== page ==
“Mother’s Rules for a Burned Girl” by Rebecca Mix in Flash Fiction Onl…

New story: "Wild Ones" at Bracken Magazine

I’m thrilled to announce that my latest story, “Wild Ones,” is now up at Bracken Magazine. I have loved this magazine since it’s first issue, and am so happy to be appearing there now, alongside absolutely lovely artwork, poems, and other stories.
Bracken Magazine’s tagline is “lyrical fiction and poetry, inspired by the wood and what lies in its shadows.” “Wild Ones” indeed takes it setting from the woods. It’s the story of a mother and her teenage daughter, and of the wildness within us all.
Some notes on inspiration:
--Years and years ago, I read Susan Cooper’s The Dark is Rising and fell in love with its invocations of Celtic mythology and Old European legends. The scene where Herne the Hunter leads the Wild Hunt against the Dark has never left me.
--There is a patch of woods near my home, a tiny scrap of forest hemmed in by suburban development. I like to walk there, especially in the fall.
--The fall is my favorite time of year. And the sound of the autumn winds rushing through trees…

2017 Writing Roundup

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I am late with this, as with everything these days.
I had only one piece of fiction published this year: “Taiya,” which appeared in the fall in The Future Fire. But this one piece has received more attention than any other short story I’ve written. It’s received some wonderful reviews. Maria Haskins and A.C. Wise both featured it in their recommendations. It’s listed in the 2017 Nebula Suggested Reading List. And today I found out that it’s also featured on The Book Smugglers website in “12 Short Stories as New Year’s Resolutions.” 
(Click on those lists above, please. They feature amazing, amazing authors and works that I love, and I am still stunned to be listed alongside them.)
It means so much to me that “Taiya” has gotten this attention. It means so much to me that this story resonates with people. This was one of those stories from the heart; this was the first story which truly scared me to write. I described some of its inspirations and background, and some early reviews, in this…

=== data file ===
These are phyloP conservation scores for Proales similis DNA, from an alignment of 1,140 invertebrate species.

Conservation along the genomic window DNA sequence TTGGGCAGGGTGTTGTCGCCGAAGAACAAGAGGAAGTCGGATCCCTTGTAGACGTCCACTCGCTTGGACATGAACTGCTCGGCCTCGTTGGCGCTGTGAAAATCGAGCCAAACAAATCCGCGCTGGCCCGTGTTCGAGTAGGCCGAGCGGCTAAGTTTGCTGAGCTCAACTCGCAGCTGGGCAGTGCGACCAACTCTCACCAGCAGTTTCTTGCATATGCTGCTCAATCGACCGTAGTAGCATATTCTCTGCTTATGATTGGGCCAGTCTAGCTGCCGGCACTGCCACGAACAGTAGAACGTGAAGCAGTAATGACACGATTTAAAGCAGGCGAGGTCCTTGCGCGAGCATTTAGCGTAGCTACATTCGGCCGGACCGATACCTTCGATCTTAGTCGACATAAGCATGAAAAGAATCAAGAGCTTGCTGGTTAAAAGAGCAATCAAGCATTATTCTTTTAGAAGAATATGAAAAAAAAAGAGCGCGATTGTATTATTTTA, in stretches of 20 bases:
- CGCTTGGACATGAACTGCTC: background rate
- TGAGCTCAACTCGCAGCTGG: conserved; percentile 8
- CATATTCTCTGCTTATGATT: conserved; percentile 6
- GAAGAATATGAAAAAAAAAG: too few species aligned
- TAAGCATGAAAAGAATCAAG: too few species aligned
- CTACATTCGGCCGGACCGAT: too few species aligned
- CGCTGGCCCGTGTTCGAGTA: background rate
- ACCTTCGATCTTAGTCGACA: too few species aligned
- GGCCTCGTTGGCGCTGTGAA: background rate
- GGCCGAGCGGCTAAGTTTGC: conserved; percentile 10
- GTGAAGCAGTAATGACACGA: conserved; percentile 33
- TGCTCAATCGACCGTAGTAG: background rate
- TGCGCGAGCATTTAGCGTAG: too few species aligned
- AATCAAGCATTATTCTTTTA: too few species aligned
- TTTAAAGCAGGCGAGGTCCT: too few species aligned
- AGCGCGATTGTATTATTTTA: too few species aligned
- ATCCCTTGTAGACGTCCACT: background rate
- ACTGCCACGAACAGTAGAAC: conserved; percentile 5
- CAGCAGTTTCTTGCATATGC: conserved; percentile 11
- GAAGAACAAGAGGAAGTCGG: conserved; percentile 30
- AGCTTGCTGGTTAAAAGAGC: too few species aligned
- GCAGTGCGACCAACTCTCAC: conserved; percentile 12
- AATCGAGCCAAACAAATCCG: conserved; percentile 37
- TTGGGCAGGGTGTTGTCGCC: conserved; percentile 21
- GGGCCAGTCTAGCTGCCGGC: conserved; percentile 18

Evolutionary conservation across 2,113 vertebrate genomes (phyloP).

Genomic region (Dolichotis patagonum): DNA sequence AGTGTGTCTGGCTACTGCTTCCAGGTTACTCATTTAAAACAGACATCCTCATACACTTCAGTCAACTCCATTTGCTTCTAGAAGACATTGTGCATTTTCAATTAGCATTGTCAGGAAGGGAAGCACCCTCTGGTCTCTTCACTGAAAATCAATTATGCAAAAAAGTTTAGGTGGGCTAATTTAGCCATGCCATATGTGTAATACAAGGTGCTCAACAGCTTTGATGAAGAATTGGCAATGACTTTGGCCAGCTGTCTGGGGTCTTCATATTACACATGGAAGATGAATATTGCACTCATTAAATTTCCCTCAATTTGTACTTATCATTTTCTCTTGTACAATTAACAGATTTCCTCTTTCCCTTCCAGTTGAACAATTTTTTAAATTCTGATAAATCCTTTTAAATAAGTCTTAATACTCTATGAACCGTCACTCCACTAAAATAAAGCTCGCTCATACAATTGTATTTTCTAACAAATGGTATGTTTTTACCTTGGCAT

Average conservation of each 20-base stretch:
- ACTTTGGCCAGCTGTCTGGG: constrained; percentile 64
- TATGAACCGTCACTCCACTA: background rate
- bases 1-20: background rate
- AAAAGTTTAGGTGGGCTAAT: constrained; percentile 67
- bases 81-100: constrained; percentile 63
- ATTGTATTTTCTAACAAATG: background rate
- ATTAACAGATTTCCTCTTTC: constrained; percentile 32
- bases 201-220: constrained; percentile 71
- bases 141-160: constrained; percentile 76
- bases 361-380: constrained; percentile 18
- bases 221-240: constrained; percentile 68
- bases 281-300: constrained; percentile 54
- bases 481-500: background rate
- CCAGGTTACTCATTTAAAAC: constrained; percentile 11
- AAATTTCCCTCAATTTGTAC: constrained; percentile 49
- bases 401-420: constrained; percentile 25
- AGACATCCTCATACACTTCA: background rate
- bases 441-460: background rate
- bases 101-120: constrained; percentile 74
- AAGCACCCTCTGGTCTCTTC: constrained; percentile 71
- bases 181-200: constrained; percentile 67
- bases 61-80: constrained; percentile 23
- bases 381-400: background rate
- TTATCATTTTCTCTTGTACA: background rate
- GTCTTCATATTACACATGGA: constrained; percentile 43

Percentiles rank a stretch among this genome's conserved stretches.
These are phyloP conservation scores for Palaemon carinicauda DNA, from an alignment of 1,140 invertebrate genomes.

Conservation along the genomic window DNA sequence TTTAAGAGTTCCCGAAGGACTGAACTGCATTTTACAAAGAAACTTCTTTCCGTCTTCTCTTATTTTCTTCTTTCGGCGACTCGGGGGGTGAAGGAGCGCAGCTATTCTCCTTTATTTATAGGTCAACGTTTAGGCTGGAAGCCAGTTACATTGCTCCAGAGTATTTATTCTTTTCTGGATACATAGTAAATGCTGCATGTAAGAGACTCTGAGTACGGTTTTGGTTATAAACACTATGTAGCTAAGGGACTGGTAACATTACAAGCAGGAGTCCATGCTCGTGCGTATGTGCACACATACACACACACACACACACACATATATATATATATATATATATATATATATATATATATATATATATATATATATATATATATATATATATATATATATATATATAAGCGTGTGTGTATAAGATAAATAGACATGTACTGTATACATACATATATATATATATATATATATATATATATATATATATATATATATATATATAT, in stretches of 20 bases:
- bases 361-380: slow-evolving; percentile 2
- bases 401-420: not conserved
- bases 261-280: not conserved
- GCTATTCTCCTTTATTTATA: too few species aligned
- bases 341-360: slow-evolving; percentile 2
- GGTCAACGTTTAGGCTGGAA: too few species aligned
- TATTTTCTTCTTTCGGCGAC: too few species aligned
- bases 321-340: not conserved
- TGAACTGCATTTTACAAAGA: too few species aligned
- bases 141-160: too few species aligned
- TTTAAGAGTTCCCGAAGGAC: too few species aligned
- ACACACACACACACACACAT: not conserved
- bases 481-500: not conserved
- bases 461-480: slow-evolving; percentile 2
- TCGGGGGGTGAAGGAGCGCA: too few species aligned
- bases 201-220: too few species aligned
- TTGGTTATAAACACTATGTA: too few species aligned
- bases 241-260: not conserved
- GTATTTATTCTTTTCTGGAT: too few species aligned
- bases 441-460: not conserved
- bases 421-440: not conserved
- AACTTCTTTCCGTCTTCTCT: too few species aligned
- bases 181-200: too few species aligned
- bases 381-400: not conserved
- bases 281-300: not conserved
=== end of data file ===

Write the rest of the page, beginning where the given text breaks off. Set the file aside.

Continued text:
October-November 2017 Short Fiction Recs

Snow is falling in thick flurries past my window as I type this. Winter is finally here; the nights are long and the daylight brief.
Stories are lights in the darkness. At least, the right ones can be. And even dark stories can bring comfort; they can give shape and a semblance of control to that which is chaos; they let us know that we’re not alone, that others have been through the darkness, too. 
This past fall brought so many wonderful stories of dark and light, often in the very same piece. I can’t hope to read more than a tiny fraction of all the worthy work being published these days. But of all the great stories out now, here are some that I did find and love. I hope you love some of them, too.  


Stories of Sea and River 



Gone to Wrack and Ruin by Meryl Stenhouse at Empyreome Magazine

Oh, what a creepy, eerie read!  Yeva and her granddaughter Lusine eke out a precarious living from the sea, gutting fish in warehouses and collecting wrack from the shore. There finally seems a chan…